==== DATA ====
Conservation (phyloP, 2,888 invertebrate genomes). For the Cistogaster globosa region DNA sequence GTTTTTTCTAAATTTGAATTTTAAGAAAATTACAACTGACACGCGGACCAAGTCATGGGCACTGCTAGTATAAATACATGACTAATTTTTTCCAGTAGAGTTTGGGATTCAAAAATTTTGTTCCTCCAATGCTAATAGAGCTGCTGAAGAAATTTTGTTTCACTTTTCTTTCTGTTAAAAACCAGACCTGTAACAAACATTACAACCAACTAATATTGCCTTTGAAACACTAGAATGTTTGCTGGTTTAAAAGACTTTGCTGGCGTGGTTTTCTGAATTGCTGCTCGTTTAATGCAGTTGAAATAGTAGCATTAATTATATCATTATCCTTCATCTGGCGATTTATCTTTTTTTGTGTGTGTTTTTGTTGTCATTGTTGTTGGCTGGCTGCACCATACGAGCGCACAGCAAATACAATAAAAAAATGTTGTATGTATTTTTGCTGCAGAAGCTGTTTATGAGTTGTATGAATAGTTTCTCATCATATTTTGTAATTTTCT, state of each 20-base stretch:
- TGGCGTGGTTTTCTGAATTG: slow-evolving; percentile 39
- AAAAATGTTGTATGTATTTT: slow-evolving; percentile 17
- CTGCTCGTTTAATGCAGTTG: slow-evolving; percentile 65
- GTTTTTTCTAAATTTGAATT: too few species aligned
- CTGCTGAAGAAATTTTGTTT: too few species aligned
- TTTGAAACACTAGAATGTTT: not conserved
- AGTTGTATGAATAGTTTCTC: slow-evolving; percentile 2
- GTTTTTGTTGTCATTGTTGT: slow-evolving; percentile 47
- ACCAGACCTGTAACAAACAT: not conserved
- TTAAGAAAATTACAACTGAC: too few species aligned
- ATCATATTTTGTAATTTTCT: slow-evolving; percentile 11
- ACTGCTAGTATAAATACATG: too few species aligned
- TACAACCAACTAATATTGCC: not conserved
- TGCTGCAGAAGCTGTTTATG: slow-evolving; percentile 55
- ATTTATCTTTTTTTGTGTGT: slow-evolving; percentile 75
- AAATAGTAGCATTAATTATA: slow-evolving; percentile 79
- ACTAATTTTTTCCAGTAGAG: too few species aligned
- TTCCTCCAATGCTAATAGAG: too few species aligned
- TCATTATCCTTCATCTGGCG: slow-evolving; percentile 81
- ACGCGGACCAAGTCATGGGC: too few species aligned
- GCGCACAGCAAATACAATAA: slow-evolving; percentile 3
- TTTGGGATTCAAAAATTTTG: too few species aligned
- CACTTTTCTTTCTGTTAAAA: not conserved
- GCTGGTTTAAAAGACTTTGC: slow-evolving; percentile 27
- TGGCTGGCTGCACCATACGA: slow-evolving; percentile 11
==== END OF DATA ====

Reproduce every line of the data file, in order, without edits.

Conservation (phyloP, 2,888 invertebrate genomes). For the Cistogaster globosa region DNA sequence GTTTTTTCTAAATTTGAATTTTAAGAAAATTACAACTGACACGCGGACCAAGTCATGGGCACTGCTAGTATAAATACATGACTAATTTTTTCCAGTAGAGTTTGGGATTCAAAAATTTTGTTCCTCCAATGCTAATAGAGCTGCTGAAGAAATTTTGTTTCACTTTTCTTTCTGTTAAAAACCAGACCTGTAACAAACATTACAACCAACTAATATTGCCTTTGAAACACTAGAATGTTTGCTGGTTTAAAAGACTTTGCTGGCGTGGTTTTCTGAATTGCTGCTCGTTTAATGCAGTTGAAATAGTAGCATTAATTATATCATTATCCTTCATCTGGCGATTTATCTTTTTTTGTGTGTGTTTTTGTTGTCATTGTTGTTGGCTGGCTGCACCATACGAGCGCACAGCAAATACAATAAAAAAATGTTGTATGTATTTTTGCTGCAGAAGCTGTTTATGAGTTGTATGAATAGTTTCTCATCATATTTTGTAATTTTCT, state of each 20-base stretch:
- TGGCGTGGTTTTCTGAATTG: slow-evolving; percentile 39
- AAAAATGTTGTATGTATTTT: slow-evolving; percentile 17
- CTGCTCGTTTAATGCAGTTG: slow-evolving; percentile 65
- GTTTTTTCTAAATTTGAATT: too few species aligned
- CTGCTGAAGAAATTTTGTTT: too few species aligned
- TTTGAAACACTAGAATGTTT: not conserved
- AGTTGTATGAATAGTTTCTC: slow-evolving; percentile 2
- GTTTTTGTTGTCATTGTTGT: slow-evolving; percentile 47
- ACCAGACCTGTAACAAACAT: not conserved
- TTAAGAAAATTACAACTGAC: too few species aligned
- ATCATATTTTGTAATTTTCT: slow-evolving; percentile 11
- ACTGCTAGTATAAATACATG: too few species aligned
- TACAACCAACTAATATTGCC: not conserved
- TGCTGCAGAAGCTGTTTATG: slow-evolving; percentile 55
- ATTTATCTTTTTTTGTGTGT: slow-evolving; percentile 75
- AAATAGTAGCATTAATTATA: slow-evolving; percentile 79
- ACTAATTTTTTCCAGTAGAG: too few species aligned
- TTCCTCCAATGCTAATAGAG: too few species aligned
- TCATTATCCTTCATCTGGCG: slow-evolving; percentile 81
- ACGCGGACCAAGTCATGGGC: too few species aligned
- GCGCACAGCAAATACAATAA: slow-evolving; percentile 3
- TTTGGGATTCAAAAATTTTG: too few species aligned
- CACTTTTCTTTCTGTTAAAA: not conserved
- GCTGGTTTAAAAGACTTTGC: slow-evolving; percentile 27
- TGGCTGGCTGCACCATACGA: slow-evolving; percentile 11